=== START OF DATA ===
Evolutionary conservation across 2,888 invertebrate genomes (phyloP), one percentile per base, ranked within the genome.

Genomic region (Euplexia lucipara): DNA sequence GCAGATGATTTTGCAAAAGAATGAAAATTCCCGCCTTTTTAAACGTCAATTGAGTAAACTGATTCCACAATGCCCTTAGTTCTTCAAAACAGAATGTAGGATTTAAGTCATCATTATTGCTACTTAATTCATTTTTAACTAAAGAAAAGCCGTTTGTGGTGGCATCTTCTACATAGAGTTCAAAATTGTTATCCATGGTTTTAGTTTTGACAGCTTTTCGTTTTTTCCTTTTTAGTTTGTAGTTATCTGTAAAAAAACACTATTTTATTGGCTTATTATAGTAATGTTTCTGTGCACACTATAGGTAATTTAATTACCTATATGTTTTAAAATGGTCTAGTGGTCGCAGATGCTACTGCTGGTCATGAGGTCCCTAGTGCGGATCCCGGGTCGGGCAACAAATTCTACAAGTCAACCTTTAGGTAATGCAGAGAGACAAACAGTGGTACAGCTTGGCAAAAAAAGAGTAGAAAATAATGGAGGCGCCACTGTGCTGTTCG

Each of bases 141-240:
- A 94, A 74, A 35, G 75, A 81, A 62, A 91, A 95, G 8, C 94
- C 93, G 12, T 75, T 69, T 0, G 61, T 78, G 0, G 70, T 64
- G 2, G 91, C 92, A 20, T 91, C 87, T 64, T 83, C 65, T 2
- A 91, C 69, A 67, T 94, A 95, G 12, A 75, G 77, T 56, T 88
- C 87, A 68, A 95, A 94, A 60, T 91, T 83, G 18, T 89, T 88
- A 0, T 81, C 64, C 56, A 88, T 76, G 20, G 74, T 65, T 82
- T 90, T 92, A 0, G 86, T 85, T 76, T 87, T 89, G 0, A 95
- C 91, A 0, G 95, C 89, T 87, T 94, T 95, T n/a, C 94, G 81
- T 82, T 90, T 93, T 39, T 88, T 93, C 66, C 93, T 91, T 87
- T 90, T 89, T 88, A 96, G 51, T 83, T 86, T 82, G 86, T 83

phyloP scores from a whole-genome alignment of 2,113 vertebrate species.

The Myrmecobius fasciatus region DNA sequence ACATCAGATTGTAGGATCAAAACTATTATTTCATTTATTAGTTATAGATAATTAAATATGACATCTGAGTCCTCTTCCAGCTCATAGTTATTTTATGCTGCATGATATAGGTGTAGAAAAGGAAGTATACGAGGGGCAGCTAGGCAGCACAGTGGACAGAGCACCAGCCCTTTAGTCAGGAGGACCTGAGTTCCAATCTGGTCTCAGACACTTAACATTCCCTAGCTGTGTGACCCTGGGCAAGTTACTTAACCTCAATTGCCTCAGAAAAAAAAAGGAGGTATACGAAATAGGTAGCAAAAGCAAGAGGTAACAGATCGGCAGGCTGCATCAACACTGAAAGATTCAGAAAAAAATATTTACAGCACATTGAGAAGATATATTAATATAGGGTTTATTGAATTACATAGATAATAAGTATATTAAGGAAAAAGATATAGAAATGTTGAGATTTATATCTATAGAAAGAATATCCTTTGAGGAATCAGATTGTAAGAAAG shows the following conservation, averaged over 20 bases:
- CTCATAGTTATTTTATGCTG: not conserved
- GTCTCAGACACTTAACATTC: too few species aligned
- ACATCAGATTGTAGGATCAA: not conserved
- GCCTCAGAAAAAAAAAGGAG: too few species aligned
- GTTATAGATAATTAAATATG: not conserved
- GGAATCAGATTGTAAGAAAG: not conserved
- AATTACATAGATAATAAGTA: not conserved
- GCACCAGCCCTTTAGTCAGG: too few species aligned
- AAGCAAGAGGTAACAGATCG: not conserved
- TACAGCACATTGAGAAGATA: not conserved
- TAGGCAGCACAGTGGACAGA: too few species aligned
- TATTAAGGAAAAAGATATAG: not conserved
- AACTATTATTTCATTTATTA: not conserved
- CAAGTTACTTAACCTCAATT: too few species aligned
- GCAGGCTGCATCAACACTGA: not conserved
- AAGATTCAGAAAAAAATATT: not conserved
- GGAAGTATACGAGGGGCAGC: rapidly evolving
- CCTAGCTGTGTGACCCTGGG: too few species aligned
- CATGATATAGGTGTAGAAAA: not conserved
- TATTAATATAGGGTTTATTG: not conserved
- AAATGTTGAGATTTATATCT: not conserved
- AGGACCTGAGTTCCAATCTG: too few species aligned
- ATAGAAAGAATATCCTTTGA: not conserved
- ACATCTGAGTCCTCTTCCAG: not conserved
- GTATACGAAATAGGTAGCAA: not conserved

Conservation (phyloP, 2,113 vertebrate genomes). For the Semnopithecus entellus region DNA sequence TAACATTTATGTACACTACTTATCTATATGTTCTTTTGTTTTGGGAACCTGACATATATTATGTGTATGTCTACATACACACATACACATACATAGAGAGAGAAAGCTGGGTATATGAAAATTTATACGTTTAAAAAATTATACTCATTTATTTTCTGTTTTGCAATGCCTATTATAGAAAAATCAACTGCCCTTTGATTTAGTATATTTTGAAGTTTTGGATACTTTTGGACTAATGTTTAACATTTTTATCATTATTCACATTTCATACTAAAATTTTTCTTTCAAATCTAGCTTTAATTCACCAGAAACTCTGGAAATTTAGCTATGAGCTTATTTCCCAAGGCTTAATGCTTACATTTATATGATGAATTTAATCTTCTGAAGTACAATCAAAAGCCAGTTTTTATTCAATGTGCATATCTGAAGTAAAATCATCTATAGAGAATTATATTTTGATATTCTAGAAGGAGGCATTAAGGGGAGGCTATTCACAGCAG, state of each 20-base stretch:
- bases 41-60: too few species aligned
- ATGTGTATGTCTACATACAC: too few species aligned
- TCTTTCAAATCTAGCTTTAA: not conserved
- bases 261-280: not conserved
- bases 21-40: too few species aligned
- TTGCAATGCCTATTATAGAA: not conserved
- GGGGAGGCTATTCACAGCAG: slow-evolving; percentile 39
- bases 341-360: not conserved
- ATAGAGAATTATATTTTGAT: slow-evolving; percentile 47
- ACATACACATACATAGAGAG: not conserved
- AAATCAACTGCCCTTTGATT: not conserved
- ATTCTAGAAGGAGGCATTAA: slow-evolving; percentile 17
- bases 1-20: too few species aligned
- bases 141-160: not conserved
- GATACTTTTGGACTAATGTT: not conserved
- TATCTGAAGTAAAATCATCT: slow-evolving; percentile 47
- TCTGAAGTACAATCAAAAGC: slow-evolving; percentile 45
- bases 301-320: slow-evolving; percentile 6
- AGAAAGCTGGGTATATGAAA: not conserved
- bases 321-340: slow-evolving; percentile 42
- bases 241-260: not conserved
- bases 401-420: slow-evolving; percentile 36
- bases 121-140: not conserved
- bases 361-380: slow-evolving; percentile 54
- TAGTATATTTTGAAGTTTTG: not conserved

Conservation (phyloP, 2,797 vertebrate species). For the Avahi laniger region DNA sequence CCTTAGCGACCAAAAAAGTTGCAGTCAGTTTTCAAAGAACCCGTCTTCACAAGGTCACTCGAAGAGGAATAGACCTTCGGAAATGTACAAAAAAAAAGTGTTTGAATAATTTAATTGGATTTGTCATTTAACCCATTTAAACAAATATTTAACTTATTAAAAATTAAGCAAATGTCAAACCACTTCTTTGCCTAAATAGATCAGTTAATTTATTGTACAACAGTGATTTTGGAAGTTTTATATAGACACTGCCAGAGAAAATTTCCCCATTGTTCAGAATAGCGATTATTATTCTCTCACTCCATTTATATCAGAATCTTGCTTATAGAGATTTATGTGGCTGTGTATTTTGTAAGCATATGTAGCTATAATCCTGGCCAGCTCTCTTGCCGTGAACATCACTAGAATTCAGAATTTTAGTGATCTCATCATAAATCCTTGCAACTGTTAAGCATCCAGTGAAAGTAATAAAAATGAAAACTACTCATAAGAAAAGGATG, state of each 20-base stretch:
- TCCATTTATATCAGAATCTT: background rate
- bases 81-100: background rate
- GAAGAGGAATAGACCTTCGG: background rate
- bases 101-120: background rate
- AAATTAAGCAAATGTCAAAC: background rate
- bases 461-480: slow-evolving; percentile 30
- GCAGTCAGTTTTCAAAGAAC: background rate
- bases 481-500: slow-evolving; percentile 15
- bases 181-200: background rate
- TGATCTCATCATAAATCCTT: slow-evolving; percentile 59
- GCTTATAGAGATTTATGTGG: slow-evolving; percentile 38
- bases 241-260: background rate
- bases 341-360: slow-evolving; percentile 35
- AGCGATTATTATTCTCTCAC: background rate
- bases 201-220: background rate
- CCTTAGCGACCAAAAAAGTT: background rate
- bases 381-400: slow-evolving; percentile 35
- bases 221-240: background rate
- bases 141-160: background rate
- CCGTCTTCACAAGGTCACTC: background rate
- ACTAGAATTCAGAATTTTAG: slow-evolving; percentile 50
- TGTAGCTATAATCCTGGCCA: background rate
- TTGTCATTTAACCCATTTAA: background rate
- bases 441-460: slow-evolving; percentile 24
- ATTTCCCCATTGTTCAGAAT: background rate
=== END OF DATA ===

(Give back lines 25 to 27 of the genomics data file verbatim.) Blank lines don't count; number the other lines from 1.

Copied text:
- TACAGCACATTGAGAAGATA: not conserved
- TAGGCAGCACAGTGGACAGA: too few species aligned
- TATTAAGGAAAAAGATATAG: not conserved